4. Bring our attention back. Despite our best efforts to listen, it is natural for our minds to wander during the meeting. It happens to even the best of us. As is done in meditation, try to quietly note the distracting thought and then return our attention to the meeting. It can be helpful to have a notepad next to us, and write down some of these wandering thoughts. This is like the Rabbit paddock that we sometimes use when facilitating physical meetings. This allows us to put the thought ‘somewhere’ so that we can return to it after the meeting has ended. 
  5. Don’t be afraid to ask a question. Sometimes when we get distracted and then return our focus to the meeting, we may find that we are a little lost, as perhaps the conversation has moved in a new direction and we missed the transition. When this happens, we might say, ‘I apologise but I’ve lost track of the conversation. Can someone help me understand why we’re now focusing on xyz please?” And this is good because it may also help others in the meeting, as it’s likely we are not the only ones who are confused! 

So in conclusion, during online meetings we often feel that we have to fight to be heard, lest our voice gets lost in the noise. It seems counterintuitive, but
one of the best ways to be heard is to be a good listener. Thoughtful, active listening can raise our status in the conversation, help us better connect with others, and make it more likely that others will want to listen to us. As Sarah says, active listening is a precious gift that we can give to our colleagues and it can provide a meaningful connection during a time when people need it most. This is the one simple technique we can all use to make our online meetings more successful.

Well, you’ve read our thoughts, now we’d like to hear yours! Add a comment below the blog post and tell us about your experiences with using active listening in meetings, including any tips and further ideas about it. We don’t want this to be just a one-way conversationjoin in by sharing your thoughts and ideas with us!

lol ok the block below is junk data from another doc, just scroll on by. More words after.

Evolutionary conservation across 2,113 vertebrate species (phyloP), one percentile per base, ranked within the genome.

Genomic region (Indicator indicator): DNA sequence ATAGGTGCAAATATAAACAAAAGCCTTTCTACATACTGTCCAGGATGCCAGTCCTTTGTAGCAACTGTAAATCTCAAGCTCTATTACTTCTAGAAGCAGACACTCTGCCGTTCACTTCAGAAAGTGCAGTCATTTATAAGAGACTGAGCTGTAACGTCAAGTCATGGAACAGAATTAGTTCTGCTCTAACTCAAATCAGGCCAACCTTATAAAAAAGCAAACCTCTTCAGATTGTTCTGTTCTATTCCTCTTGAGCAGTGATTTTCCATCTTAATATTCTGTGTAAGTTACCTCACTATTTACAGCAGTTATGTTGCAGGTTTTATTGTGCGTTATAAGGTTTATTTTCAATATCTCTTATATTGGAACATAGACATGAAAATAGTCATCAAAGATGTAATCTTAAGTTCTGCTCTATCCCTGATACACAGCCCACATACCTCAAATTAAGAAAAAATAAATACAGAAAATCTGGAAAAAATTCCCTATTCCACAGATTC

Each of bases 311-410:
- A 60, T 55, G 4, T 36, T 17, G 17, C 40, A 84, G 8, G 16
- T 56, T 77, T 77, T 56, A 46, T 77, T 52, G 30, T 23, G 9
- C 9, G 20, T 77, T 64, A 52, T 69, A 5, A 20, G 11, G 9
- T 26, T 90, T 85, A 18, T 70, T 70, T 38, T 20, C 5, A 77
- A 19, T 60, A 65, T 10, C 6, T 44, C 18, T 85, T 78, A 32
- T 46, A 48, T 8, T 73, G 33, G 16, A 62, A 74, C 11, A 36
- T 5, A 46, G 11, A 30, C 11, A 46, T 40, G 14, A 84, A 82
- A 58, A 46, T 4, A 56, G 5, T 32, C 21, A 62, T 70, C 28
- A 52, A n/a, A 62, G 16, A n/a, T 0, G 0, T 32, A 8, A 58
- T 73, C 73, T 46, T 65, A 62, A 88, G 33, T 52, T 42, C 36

If you found this episode useful, then share it with a friend or colleague. And remember to subscribe to our newsletter if you’d like to know when new episodes are available. 

All the best until we meet again!


Gershman, S. (2020). Stop zoning out in Zoom meetings. Harvard Business Review. Available online.  

Ringelmann, M. (1913). ‘Recherches sur les moteurs animés: Travail de l’homme’ [Research on animate sources of power: The work of man], Annales de l’Institut National Agronomique, 2nd series, vol. 12, pages 1-40. Available online (in French).

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Richard Wakelin
Richard Wakelin
2 years ago

Hi Denise and John, another wonderful gift, thank you. A question I have is that many meetings now are a combination of remote and in person. I participate in a number of meetings where the majority of attendees are in person, around a table and, two or three are joining via zoom or teams. Its very hard being the remote participant when a group get on a roll around a particular point/idea. Do you have tips for the participants (remote and the group) and tips for the facilitator? I recently attended a symposium where it was a combination of in-person… Read more »

2 years ago

Hi Denise and John I agree with you that pre meeting giving participants a strong purpose and direction for the meeting helps to focus everyone. Trying to facilitate an online meeting is even more difficult not to let that one person dominate the discussion without butting in and feeling rude. Keeping the discussion to point and keep to time I find harder to do with virtual meetings. I feel the big thing is that you don’t have the benefit of being able to read peoples body language as in a face to face meeting. Keep up the good work –… Read more »